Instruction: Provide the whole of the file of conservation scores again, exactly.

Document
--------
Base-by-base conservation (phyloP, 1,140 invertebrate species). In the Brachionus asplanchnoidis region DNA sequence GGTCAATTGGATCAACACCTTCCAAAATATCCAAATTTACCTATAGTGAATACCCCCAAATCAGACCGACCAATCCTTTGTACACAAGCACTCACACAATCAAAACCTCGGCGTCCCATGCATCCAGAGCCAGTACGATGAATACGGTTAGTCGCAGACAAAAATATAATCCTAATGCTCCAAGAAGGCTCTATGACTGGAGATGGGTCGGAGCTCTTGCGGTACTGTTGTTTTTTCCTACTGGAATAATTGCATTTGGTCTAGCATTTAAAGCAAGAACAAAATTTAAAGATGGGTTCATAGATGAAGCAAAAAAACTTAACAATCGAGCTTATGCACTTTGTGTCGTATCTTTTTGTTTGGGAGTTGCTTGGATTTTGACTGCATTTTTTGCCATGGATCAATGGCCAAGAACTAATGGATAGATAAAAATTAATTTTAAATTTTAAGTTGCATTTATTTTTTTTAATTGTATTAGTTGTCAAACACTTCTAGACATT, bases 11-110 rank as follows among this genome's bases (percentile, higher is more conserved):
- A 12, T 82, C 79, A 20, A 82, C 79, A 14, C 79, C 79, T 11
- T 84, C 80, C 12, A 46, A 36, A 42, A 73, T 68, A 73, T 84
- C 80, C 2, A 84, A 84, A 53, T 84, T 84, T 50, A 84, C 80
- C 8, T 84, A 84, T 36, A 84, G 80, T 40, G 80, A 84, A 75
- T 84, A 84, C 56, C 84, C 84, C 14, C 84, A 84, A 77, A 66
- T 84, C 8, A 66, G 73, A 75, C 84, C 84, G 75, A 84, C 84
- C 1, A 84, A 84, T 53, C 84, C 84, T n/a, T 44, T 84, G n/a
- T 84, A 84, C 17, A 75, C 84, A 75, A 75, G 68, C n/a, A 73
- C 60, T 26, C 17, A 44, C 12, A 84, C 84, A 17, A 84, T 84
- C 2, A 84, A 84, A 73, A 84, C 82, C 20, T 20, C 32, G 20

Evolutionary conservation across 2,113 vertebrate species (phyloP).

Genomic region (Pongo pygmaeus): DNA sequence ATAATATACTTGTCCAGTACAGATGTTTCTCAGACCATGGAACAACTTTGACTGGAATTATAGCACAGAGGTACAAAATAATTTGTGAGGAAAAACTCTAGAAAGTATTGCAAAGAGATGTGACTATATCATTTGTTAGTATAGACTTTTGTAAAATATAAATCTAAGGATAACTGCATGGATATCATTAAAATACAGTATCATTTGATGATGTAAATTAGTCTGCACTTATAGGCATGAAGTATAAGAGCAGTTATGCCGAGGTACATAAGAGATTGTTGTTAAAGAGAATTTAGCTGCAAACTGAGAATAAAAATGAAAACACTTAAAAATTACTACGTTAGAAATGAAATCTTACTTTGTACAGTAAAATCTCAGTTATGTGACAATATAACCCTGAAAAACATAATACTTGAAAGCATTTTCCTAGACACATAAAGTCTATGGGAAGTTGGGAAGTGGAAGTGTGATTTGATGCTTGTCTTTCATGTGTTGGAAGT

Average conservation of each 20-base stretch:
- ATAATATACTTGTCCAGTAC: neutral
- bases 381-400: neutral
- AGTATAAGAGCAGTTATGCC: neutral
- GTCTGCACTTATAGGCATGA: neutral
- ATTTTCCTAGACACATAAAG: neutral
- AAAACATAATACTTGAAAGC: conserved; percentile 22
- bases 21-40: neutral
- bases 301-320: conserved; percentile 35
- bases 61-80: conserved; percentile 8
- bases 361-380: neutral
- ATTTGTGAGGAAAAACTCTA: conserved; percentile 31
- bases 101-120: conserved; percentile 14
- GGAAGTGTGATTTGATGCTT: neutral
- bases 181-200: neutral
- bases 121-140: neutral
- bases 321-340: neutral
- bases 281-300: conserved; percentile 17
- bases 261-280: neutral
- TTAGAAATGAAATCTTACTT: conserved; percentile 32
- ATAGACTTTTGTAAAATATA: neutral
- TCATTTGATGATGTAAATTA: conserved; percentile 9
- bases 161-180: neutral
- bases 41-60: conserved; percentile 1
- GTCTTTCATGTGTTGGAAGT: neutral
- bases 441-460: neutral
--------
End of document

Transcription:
Base-by-base conservation (phyloP, 1,140 invertebrate species). In the Brachionus asplanchnoidis region DNA sequence GGTCAATTGGATCAACACCTTCCAAAATATCCAAATTTACCTATAGTGAATACCCCCAAATCAGACCGACCAATCCTTTGTACACAAGCACTCACACAATCAAAACCTCGGCGTCCCATGCATCCAGAGCCAGTACGATGAATACGGTTAGTCGCAGACAAAAATATAATCCTAATGCTCCAAGAAGGCTCTATGACTGGAGATGGGTCGGAGCTCTTGCGGTACTGTTGTTTTTTCCTACTGGAATAATTGCATTTGGTCTAGCATTTAAAGCAAGAACAAAATTTAAAGATGGGTTCATAGATGAAGCAAAAAAACTTAACAATCGAGCTTATGCACTTTGTGTCGTATCTTTTTGTTTGGGAGTTGCTTGGATTTTGACTGCATTTTTTGCCATGGATCAATGGCCAAGAACTAATGGATAGATAAAAATTAATTTTAAATTTTAAGTTGCATTTATTTTTTTTAATTGTATTAGTTGTCAAACACTTCTAGACATT, bases 11-110 rank as follows among this genome's bases (percentile, higher is more conserved):
- A 12, T 82, C 79, A 20, A 82, C 79, A 14, C 79, C 79, T 11
- T 84, C 80, C 12, A 46, A 36, A 42, A 73, T 68, A 73, T 84
- C 80, C 2, A 84, A 84, A 53, T 84, T 84, T 50, A 84, C 80
- C 8, T 84, A 84, T 36, A 84, G 80, T 40, G 80, A 84, A 75
- T 84, A 84, C 56, C 84, C 84, C 14, C 84, A 84, A 77, A 66
- T 84, C 8, A 66, G 73, A 75, C 84, C 84, G 75, A 84, C 84
- C 1, A 84, A 84, T 53, C 84, C 84, T n/a, T 44, T 84, G n/a
- T 84, A 84, C 17, A 75, C 84, A 75, A 75, G 68, C n/a, A 73
- C 60, T 26, C 17, A 44, C 12, A 84, C 84, A 17, A 84, T 84
- C 2, A 84, A 84, A 73, A 84, C 82, C 20, T 20, C 32, G 20

Evolutionary conservation across 2,113 vertebrate species (phyloP).

Genomic region (Pongo pygmaeus): DNA sequence ATAATATACTTGTCCAGTACAGATGTTTCTCAGACCATGGAACAACTTTGACTGGAATTATAGCACAGAGGTACAAAATAATTTGTGAGGAAAAACTCTAGAAAGTATTGCAAAGAGATGTGACTATATCATTTGTTAGTATAGACTTTTGTAAAATATAAATCTAAGGATAACTGCATGGATATCATTAAAATACAGTATCATTTGATGATGTAAATTAGTCTGCACTTATAGGCATGAAGTATAAGAGCAGTTATGCCGAGGTACATAAGAGATTGTTGTTAAAGAGAATTTAGCTGCAAACTGAGAATAAAAATGAAAACACTTAAAAATTACTACGTTAGAAATGAAATCTTACTTTGTACAGTAAAATCTCAGTTATGTGACAATATAACCCTGAAAAACATAATACTTGAAAGCATTTTCCTAGACACATAAAGTCTATGGGAAGTTGGGAAGTGGAAGTGTGATTTGATGCTTGTCTTTCATGTGTTGGAAGT

Average conservation of each 20-base stretch:
- ATAATATACTTGTCCAGTAC: neutral
- bases 381-400: neutral
- AGTATAAGAGCAGTTATGCC: neutral
- GTCTGCACTTATAGGCATGA: neutral
- ATTTTCCTAGACACATAAAG: neutral
- AAAACATAATACTTGAAAGC: conserved; percentile 22
- bases 21-40: neutral
- bases 301-320: conserved; percentile 35
- bases 61-80: conserved; percentile 8
- bases 361-380: neutral
- ATTTGTGAGGAAAAACTCTA: conserved; percentile 31
- bases 101-120: conserved; percentile 14
- GGAAGTGTGATTTGATGCTT: neutral
- bases 181-200: neutral
- bases 121-140: neutral
- bases 321-340: neutral
- bases 281-300: conserved; percentile 17
- bases 261-280: neutral
- TTAGAAATGAAATCTTACTT: conserved; percentile 32
- ATAGACTTTTGTAAAATATA: neutral
- TCATTTGATGATGTAAATTA: conserved; percentile 9
- bases 161-180: neutral
- bases 41-60: conserved; percentile 1
- GTCTTTCATGTGTTGGAAGT: neutral
- bases 441-460: neutral